Quisnam Partum Intentio?

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Quisnam Partum Intentio?

Let’s get this right out of the way, and then I’ll get into my post (It seems that my absence hasn’t taught me how to start one of these things correctly, oh well). The bit that is keeping me from laying down sweet, sensual Paper Zeppelin code is still in effect. Which burns my insides with a sickly fire.
Further, I have 2 things I want to talk about, but can’t. The first is that maybe, I may be onto something approaching Exodus. If that makes no sense, it’s a continued theme that I use when referring to a very specific circumstance. Read the other posts and come back. This one probably won’t be going anywhere. Probably.
The second has to do with Thief. I’ve recently received an offer regarding certain aspects of the project. Mostly having to do with an unlikely amount of infused talents. I think terms like, “Full force,” and “studio,” may have been tossed around. The caveat is that these forces could not be mustered until November, which would torpedo IGF. It’s an odd position to be in.

Alright then, the titles. It’s Latin (duh) and means, “Who Creates the Designer?” I’ve been doing some talking recently with game types, and its an almost common thing to say, “Nobody does design.” “Why is that?” I wondered. I mean, in my mind, who wouldn’t want the Captain’s Chair? So I got to thinking about it, and I was thinking that people don’t want to be designers.

The reasons it seemed, are easy. A designer needs to understand everything. All aspects, all mechanics and how everything fits together just so. The other jobs have an easier time, they only need to understand their part of the game. An artist can focus on making sure that their art is the best that it can be. Sure they need to understand how what they are building will affect the theme of the world, but that’s the extent of it. A programmer needs to understand how the code functions, and even how the entire codebase is structured, but that’s all they need.
It is this view that leads many non-designers to argue that “Everybody is a designer.” I hate that to death. I call it the Syndrome Argument. To paraphrase, “If everybody is a designer, nobody is.” If you made a painting and had a dozen painters paint their own part the way that they wanted to, you would have a painting that made no sense at all. The designer is the person that makes all that work.
However, I don’t go so far as to argue that a designer is an auteur. That’s stupid. The designer is not an “Artiste” and they certainly shouldn’t be a tyrant. Show me a game where the Designer-That-Would-Be-King ruled with an iron fist, and I’ll show you a game with no features and magnified flaws. No, the role of the designer (and the reason that we need on in the first place) is to be a giant filter of ideas. Consider them a Blue Whale, swimming through the ocean of pop-culture, retro love, classical works, history and the millions of other ideas that float on by. Now imagine that they strain all of that zeitgeist through their massive baleen teeth thingies. Picking out the sweet sweet candied ideas and spitting out the Dorys. Considering how those new ideas could function and discarding them if they don’t.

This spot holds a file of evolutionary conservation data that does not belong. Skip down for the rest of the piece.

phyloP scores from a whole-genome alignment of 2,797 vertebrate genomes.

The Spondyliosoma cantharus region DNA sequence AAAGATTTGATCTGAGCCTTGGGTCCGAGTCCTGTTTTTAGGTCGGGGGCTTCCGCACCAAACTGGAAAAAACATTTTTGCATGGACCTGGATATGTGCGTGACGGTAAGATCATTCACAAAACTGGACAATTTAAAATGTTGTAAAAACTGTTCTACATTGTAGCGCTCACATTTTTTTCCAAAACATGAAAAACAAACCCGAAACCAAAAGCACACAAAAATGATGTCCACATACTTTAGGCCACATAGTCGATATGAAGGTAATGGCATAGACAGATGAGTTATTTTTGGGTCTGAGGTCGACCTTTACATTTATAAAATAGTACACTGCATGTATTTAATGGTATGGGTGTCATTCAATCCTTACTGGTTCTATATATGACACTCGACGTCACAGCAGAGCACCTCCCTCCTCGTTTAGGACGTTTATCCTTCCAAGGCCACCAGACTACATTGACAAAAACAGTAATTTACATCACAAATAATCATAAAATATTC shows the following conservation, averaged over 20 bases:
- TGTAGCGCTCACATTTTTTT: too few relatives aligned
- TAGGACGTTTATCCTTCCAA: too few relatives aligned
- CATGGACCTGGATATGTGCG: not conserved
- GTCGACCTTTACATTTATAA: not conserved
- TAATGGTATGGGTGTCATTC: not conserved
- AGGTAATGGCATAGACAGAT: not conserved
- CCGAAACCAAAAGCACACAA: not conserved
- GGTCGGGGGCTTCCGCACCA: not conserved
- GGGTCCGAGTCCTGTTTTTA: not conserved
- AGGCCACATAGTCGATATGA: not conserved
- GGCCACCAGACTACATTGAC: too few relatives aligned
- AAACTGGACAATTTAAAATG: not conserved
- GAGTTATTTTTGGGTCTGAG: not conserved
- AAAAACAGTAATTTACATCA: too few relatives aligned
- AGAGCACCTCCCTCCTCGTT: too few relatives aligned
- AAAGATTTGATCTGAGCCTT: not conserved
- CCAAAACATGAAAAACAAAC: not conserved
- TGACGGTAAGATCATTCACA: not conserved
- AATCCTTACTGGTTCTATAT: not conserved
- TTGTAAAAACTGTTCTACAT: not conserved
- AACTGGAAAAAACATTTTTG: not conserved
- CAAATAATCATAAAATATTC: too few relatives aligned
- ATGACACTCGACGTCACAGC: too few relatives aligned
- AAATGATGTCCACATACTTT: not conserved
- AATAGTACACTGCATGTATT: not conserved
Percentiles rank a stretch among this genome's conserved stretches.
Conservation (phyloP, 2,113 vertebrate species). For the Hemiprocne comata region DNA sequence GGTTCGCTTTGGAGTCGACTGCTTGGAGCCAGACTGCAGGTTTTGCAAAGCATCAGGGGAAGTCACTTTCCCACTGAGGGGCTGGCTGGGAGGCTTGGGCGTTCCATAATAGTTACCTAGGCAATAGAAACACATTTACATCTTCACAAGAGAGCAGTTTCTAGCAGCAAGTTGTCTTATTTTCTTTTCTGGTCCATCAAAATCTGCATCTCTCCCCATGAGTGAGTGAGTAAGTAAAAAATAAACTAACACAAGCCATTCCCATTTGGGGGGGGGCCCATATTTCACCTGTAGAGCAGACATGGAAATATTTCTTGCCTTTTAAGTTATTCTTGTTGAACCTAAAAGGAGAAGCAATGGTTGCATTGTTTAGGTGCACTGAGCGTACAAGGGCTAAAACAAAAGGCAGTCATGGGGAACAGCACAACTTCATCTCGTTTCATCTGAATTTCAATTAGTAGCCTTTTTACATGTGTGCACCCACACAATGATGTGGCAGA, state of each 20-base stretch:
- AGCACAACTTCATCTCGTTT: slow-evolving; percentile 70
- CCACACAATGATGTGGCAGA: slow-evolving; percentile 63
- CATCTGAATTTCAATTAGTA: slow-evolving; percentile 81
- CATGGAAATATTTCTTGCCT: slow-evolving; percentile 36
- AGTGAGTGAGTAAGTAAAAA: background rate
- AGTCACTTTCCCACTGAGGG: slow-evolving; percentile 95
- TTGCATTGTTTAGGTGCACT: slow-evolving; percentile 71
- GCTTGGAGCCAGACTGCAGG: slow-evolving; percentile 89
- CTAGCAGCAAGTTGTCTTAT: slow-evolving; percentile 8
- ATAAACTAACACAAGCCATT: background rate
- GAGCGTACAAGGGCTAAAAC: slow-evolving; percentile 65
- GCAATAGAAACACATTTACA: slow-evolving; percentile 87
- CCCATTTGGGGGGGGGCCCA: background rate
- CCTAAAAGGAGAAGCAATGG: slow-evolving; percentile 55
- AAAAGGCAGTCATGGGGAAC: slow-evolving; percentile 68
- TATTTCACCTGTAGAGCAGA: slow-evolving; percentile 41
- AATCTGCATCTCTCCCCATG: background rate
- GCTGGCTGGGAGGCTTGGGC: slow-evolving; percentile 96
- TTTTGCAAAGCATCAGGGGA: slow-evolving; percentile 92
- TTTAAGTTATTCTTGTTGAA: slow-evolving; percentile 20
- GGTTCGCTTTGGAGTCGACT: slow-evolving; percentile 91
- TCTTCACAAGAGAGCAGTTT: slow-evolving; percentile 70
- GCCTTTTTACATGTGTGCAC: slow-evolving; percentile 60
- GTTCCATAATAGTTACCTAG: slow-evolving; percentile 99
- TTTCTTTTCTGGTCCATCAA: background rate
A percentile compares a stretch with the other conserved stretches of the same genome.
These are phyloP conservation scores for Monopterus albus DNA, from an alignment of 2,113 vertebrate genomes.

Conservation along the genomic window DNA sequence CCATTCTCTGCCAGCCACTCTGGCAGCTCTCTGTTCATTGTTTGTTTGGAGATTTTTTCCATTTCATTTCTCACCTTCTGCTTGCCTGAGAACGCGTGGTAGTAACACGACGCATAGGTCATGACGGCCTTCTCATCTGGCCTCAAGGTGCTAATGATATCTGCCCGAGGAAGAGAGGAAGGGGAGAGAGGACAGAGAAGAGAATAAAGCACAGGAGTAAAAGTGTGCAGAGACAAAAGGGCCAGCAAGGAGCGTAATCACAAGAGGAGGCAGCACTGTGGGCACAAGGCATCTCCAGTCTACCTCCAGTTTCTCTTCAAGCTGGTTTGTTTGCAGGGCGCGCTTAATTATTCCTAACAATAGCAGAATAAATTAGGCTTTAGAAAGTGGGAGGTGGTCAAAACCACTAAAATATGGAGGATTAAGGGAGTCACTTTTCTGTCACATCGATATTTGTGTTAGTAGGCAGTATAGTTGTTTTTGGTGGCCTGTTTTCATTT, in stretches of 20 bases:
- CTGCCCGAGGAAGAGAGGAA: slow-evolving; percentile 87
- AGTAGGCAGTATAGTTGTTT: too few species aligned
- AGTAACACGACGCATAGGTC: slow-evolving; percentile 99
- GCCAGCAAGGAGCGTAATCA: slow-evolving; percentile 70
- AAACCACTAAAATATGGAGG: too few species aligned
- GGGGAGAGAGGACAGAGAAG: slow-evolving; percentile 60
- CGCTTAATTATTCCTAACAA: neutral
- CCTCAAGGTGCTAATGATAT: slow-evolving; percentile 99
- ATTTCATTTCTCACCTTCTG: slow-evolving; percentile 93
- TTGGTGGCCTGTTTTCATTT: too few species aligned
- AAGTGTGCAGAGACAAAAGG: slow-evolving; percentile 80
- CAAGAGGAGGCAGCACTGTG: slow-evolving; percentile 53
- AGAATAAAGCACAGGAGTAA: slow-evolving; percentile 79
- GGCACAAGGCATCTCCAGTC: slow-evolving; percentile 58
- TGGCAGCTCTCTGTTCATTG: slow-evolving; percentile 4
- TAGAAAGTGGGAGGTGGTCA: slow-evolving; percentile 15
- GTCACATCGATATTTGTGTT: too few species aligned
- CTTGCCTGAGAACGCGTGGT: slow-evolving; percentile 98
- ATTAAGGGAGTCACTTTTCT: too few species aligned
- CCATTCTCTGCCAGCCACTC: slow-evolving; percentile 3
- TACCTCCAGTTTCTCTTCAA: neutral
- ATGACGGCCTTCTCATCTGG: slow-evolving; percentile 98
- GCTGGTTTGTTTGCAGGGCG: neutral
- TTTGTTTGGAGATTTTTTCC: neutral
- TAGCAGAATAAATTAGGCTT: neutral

So it seems it takes a special kind of insanity to want to do that. I am beginning to understand people that say, “Oh I don’t want to be a designer.” What still makes me want to kick guts are the people that say something to the effect of, “Oh, being a game designer would be so cool! You know what would sell a billion copies? Make Halo, only add jetpacks and flamethrowers! Oh, and give it cool stuff like Call of Duty for multiplayer. Wow, game design is easy, I’m going to go sit by the pool and drink Mountain Dew.” If raw loathing could be harnessed, I could provide power to the entire West Coast from one such conversation. Provided I didn’t go all Nitro first.

Anyway, I seem to be getting off track. Here’s the more difficult question then, why in the seven hells would anybody want to be a designer? For me, it’s the same reason that so many specifically don’t. I like it when confronted with a large interlocking system. I like it when the parts interact and adding something in just the right amounts can change that fundamentally. I like pushing buttons and doing thought experiments. I like constructing entire worlds starting from nothing. I love discovering an interaction that I didn’t plan for. I adore that what I do is create fun.

I get knocked down, but I get up again, you’re never gonna keep me down…